There, I said it.
I know, thousands of people love SWOT. It is a comfortable old friend in the gnarly process of strategic planning. You know the drill. People get together, pull out their flip-charts and markers and start listing the Strengths, Weaknesses, Opportunities, and Threats in their business.
But really, SWOT is just a select group’s perception of those things—often supported by instinct and anecdote and rarely by hard data or coherent methodology. And we are OK with that; reality is not the point in a SWOT analysis. It feels accessible and balanced. It gives voice to our intrinsic sense of what we feel in our bones.
The great thing about SWOT analysis is that most people “get it” and can participate immediately. We enjoy the self-congratulatory smirking as we list our strengths, and the blue sky dreamy feeling of talking about “what might be” in the opportunity category. Then, in a show of true humility, we call out those pesky weaknesses—and we smack and snarl at the unjust threats.
Don’t get me wrong; SWOT can be a lot of fun. It’s easy to facilitate. You just jump in and work through the quadrants. You write down 29 bullet points. And then you can take that 3pm giant-cookie break at the planning off-site with a clear conscience. After all, we have four big poster pages of bullet-point-brilliance tacked up on the wall of our hotel conference room. We have achieved something!
Now we are ready crack our knuckles and do some serious strategic planning! This is the way the conversation usually flows once the basic SWOT analysis is tacked up on the wall…
- You know those strengths? Do more of that.
- Weaknesses: Identify and fire the people who made us weak. (We all really know who they are but it is unseemly to talk about in this context, but HR—your job is clear.)
- Run like your hair is on fire after those opportunities because they are huge, game changing, blue-ocean, innovative, new economy type strategic initiative thingy’s.
- Threats: Denigrate and cast aspersions at those Darth Vader competitors and regulators that threaten you.
Then take a break for a big dinner and roll up all of the flip chart wisdom to be typed up, stuffed in a binder and labeled with the appropriate year. Done and done. Or if you’re really in the 21st century put it all in a folder on your company’s intranet; where it will likely never be opened again by anyone doing real work in the company.
But again, that’s OK because SWOT is doable—we can check off the list. “Strategic planning? Yup, we did a big SWOT-fest at the country club.” Simply being doable is a big deal when you’re staring down something as important and complex as “bet the business” strategic planning. It makes us feel like we are doing something substantial. SWOT is to real planning what the TSA is to real security. It is not bad—it just seems like more show than substance at the end of the day.
So, gentle reader, you have likely determined that I harbor strong feelings about the colossal waste of time that is SWOT. To be fair, I have led many a SWOT session. I have participated in dozens more. I confess I have seen, in a very few instances, the process yield some fine nuggets of strategic guidance—but only in the hands of a skillful facilitator and with the support of people who don’t over-imbue importance to the SWOT-process itself.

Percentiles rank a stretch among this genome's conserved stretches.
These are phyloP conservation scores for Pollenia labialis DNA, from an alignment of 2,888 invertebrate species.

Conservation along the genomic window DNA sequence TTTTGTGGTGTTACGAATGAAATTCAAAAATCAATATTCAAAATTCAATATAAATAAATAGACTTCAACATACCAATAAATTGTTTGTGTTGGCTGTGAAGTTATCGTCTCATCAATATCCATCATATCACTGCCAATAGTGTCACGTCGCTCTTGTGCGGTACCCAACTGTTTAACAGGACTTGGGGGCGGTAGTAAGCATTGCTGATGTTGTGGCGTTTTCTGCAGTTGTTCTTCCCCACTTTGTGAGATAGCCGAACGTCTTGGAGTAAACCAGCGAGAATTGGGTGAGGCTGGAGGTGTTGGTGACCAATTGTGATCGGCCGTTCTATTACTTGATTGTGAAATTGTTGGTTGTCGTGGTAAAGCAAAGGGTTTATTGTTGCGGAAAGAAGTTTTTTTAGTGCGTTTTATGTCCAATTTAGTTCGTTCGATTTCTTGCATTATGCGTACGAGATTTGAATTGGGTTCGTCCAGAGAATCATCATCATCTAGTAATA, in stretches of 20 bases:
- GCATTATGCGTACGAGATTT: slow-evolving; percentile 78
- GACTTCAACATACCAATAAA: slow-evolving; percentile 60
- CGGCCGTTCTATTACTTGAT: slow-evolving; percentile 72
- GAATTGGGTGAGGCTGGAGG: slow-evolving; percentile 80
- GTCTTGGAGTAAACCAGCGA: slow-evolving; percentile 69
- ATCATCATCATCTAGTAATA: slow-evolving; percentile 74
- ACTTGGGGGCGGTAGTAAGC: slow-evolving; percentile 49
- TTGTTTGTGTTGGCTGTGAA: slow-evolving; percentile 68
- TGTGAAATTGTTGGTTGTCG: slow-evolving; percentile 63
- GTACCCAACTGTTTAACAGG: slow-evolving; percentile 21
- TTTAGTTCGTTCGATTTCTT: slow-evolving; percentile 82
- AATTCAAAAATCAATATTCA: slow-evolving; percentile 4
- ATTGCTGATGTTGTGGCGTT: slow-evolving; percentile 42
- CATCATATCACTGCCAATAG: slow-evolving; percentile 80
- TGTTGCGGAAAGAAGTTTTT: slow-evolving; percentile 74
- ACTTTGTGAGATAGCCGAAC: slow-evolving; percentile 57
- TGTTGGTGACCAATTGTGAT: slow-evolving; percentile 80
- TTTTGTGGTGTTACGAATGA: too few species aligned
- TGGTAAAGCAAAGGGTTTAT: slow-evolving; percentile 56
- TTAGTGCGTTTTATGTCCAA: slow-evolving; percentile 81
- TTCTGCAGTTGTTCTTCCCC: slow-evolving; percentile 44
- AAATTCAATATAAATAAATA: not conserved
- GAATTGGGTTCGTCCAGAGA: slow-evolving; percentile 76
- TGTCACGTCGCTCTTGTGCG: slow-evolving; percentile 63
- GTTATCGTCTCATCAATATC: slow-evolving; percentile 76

Most of the time SWOT analysis results in strategic constipation. The truths of your business seem stuck. The strengths and weaknesses seem to compete with one another for attention. The opportunities and threats stand out like a puzzling chess move where no matter what you do—some piece is going to get whacked. I have seen many groups stare at their results with a sense of listless apprehension. They are hesitant to suggest a course of action because their very own analysis makes seems to block them.
SWOT is like using cheap exercise equipment.
It doesn’t cost much and it doesn’t really work so you don’t feel bad for not spending much or not using it. But you do feel good that you took tangible steps to get more fit.
My call here is to end the madness. Just say no to SWOT. My new phrase is, “Let’s Not SWOT.”
I am certain that I will have stirred the wrath of SWOT lovers everywhere. I will be labeled an infidel, a heretic, a charlatan. Certainly no well-heeled strategic planning consultant can trash the most beloved planning methodology ever.
So what should we do?
- If you MUST SWOT (you know who you are) then run it as an icebreaker. Take twenty minutes and knock yourselves out. Then get on with the business of really planning.
- Do use a planning methodology. There are plenty out there. But at the same time, don’t let the methodology drive the results. Don’t kneel at the altar of any single methodology. One of my professors called this “methodolotry.” Here’s an idea; craft your own approach that fits with the ongoing strategic planning dialogue in your company.
- What’s that? You don’t have an ongoing strategic planning dialogue in your company? Then by golly you need one. This means that everyone in the company is afforded the opportunity—or better yet is required—to participate in planned, structured, data-supported strategic conversations.
- Connect the dots between mission /vision/values and developmental strategic priorities. This means that you must identify points of strategic focus every year that (a) help systematically move you to fulfill your mission step by empirical step and (b) be consistent with your core vision and values. This effort should be presented on one or two pages or slides—not in 22 tabs of the 2013 Strategic Plan Binder from Hell.
If you want learn about some new and reliable models for active strategic planning and presentations—give us a call. If you really want to show someone you love them this Valentine’s Day, send them a “SWOT Me Not”.